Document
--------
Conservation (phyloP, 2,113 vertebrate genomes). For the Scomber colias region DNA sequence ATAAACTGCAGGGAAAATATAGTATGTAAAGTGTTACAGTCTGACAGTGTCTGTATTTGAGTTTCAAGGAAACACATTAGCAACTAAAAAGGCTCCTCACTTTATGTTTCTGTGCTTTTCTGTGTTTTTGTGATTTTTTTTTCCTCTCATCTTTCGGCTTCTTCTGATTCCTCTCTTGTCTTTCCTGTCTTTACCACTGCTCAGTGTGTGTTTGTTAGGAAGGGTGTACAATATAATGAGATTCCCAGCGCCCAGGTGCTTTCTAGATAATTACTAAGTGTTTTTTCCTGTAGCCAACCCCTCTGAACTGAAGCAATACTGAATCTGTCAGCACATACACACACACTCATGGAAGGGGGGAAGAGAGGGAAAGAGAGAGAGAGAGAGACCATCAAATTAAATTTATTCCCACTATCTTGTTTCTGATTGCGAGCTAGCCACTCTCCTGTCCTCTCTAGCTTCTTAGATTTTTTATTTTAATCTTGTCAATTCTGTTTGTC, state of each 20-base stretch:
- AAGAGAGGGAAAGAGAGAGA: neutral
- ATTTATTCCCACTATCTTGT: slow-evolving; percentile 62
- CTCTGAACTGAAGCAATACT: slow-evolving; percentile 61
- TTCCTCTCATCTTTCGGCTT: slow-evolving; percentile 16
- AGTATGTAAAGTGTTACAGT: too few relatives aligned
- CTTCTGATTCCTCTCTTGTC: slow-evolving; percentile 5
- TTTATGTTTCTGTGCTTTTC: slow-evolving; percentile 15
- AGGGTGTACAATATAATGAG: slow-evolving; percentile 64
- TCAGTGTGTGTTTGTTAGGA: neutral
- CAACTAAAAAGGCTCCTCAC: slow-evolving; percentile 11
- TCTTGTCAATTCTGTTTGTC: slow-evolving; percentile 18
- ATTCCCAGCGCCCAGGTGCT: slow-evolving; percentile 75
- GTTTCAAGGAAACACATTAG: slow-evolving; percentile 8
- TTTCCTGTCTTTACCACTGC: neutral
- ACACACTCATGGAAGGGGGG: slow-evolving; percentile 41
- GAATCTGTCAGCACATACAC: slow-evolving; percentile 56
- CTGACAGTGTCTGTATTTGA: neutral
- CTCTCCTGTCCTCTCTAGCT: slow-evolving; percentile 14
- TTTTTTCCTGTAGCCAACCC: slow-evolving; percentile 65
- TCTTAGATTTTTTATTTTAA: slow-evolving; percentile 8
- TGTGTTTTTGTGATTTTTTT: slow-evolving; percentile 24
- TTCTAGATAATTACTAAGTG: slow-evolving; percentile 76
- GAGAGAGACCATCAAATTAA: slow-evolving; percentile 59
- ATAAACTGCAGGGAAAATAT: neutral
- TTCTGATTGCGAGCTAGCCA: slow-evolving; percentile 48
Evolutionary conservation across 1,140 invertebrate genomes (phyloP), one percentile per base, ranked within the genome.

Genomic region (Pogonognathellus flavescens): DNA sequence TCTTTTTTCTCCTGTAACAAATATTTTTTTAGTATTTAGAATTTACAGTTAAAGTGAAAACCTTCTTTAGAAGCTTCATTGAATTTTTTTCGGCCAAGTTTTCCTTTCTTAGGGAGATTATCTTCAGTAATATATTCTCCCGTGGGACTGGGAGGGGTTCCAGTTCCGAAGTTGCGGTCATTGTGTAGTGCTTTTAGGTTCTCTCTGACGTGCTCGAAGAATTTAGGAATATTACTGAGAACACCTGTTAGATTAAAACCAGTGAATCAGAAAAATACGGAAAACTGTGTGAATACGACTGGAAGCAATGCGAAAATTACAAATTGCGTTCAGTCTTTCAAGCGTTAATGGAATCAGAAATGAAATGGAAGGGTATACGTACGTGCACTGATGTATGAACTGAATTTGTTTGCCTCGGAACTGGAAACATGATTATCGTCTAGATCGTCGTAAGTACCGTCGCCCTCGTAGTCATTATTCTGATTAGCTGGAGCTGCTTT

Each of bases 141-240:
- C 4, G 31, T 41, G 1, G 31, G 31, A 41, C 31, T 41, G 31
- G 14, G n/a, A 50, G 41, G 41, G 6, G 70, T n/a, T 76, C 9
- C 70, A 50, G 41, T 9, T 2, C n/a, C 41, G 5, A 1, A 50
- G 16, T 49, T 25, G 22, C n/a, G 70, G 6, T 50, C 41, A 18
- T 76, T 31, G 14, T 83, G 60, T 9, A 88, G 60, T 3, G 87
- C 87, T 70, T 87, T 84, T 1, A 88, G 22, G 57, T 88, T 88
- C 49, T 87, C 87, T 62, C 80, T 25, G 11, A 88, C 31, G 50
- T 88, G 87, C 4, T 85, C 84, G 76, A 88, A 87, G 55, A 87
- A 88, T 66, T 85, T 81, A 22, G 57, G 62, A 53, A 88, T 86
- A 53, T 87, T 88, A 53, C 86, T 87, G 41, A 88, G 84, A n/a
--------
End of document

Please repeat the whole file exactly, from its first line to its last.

Conservation (phyloP, 2,113 vertebrate genomes). For the Scomber colias region DNA sequence ATAAACTGCAGGGAAAATATAGTATGTAAAGTGTTACAGTCTGACAGTGTCTGTATTTGAGTTTCAAGGAAACACATTAGCAACTAAAAAGGCTCCTCACTTTATGTTTCTGTGCTTTTCTGTGTTTTTGTGATTTTTTTTTCCTCTCATCTTTCGGCTTCTTCTGATTCCTCTCTTGTCTTTCCTGTCTTTACCACTGCTCAGTGTGTGTTTGTTAGGAAGGGTGTACAATATAATGAGATTCCCAGCGCCCAGGTGCTTTCTAGATAATTACTAAGTGTTTTTTCCTGTAGCCAACCCCTCTGAACTGAAGCAATACTGAATCTGTCAGCACATACACACACACTCATGGAAGGGGGGAAGAGAGGGAAAGAGAGAGAGAGAGAGACCATCAAATTAAATTTATTCCCACTATCTTGTTTCTGATTGCGAGCTAGCCACTCTCCTGTCCTCTCTAGCTTCTTAGATTTTTTATTTTAATCTTGTCAATTCTGTTTGTC, state of each 20-base stretch:
- AAGAGAGGGAAAGAGAGAGA: neutral
- ATTTATTCCCACTATCTTGT: slow-evolving; percentile 62
- CTCTGAACTGAAGCAATACT: slow-evolving; percentile 61
- TTCCTCTCATCTTTCGGCTT: slow-evolving; percentile 16
- AGTATGTAAAGTGTTACAGT: too few relatives aligned
- CTTCTGATTCCTCTCTTGTC: slow-evolving; percentile 5
- TTTATGTTTCTGTGCTTTTC: slow-evolving; percentile 15
- AGGGTGTACAATATAATGAG: slow-evolving; percentile 64
- TCAGTGTGTGTTTGTTAGGA: neutral
- CAACTAAAAAGGCTCCTCAC: slow-evolving; percentile 11
- TCTTGTCAATTCTGTTTGTC: slow-evolving; percentile 18
- ATTCCCAGCGCCCAGGTGCT: slow-evolving; percentile 75
- GTTTCAAGGAAACACATTAG: slow-evolving; percentile 8
- TTTCCTGTCTTTACCACTGC: neutral
- ACACACTCATGGAAGGGGGG: slow-evolving; percentile 41
- GAATCTGTCAGCACATACAC: slow-evolving; percentile 56
- CTGACAGTGTCTGTATTTGA: neutral
- CTCTCCTGTCCTCTCTAGCT: slow-evolving; percentile 14
- TTTTTTCCTGTAGCCAACCC: slow-evolving; percentile 65
- TCTTAGATTTTTTATTTTAA: slow-evolving; percentile 8
- TGTGTTTTTGTGATTTTTTT: slow-evolving; percentile 24
- TTCTAGATAATTACTAAGTG: slow-evolving; percentile 76
- GAGAGAGACCATCAAATTAA: slow-evolving; percentile 59
- ATAAACTGCAGGGAAAATAT: neutral
- TTCTGATTGCGAGCTAGCCA: slow-evolving; percentile 48
Evolutionary conservation across 1,140 invertebrate genomes (phyloP), one percentile per base, ranked within the genome.

Genomic region (Pogonognathellus flavescens): DNA sequence TCTTTTTTCTCCTGTAACAAATATTTTTTTAGTATTTAGAATTTACAGTTAAAGTGAAAACCTTCTTTAGAAGCTTCATTGAATTTTTTTCGGCCAAGTTTTCCTTTCTTAGGGAGATTATCTTCAGTAATATATTCTCCCGTGGGACTGGGAGGGGTTCCAGTTCCGAAGTTGCGGTCATTGTGTAGTGCTTTTAGGTTCTCTCTGACGTGCTCGAAGAATTTAGGAATATTACTGAGAACACCTGTTAGATTAAAACCAGTGAATCAGAAAAATACGGAAAACTGTGTGAATACGACTGGAAGCAATGCGAAAATTACAAATTGCGTTCAGTCTTTCAAGCGTTAATGGAATCAGAAATGAAATGGAAGGGTATACGTACGTGCACTGATGTATGAACTGAATTTGTTTGCCTCGGAACTGGAAACATGATTATCGTCTAGATCGTCGTAAGTACCGTCGCCCTCGTAGTCATTATTCTGATTAGCTGGAGCTGCTTT

Each of bases 141-240:
- C 4, G 31, T 41, G 1, G 31, G 31, A 41, C 31, T 41, G 31
- G 14, G n/a, A 50, G 41, G 41, G 6, G 70, T n/a, T 76, C 9
- C 70, A 50, G 41, T 9, T 2, C n/a, C 41, G 5, A 1, A 50
- G 16, T 49, T 25, G 22, C n/a, G 70, G 6, T 50, C 41, A 18
- T 76, T 31, G 14, T 83, G 60, T 9, A 88, G 60, T 3, G 87
- C 87, T 70, T 87, T 84, T 1, A 88, G 22, G 57, T 88, T 88
- C 49, T 87, C 87, T 62, C 80, T 25, G 11, A 88, C 31, G 50
- T 88, G 87, C 4, T 85, C 84, G 76, A 88, A 87, G 55, A 87
- A 88, T 66, T 85, T 81, A 22, G 57, G 62, A 53, A 88, T 86
- A 53, T 87, T 88, A 53, C 86, T 87, G 41, A 88, G 84, A n/a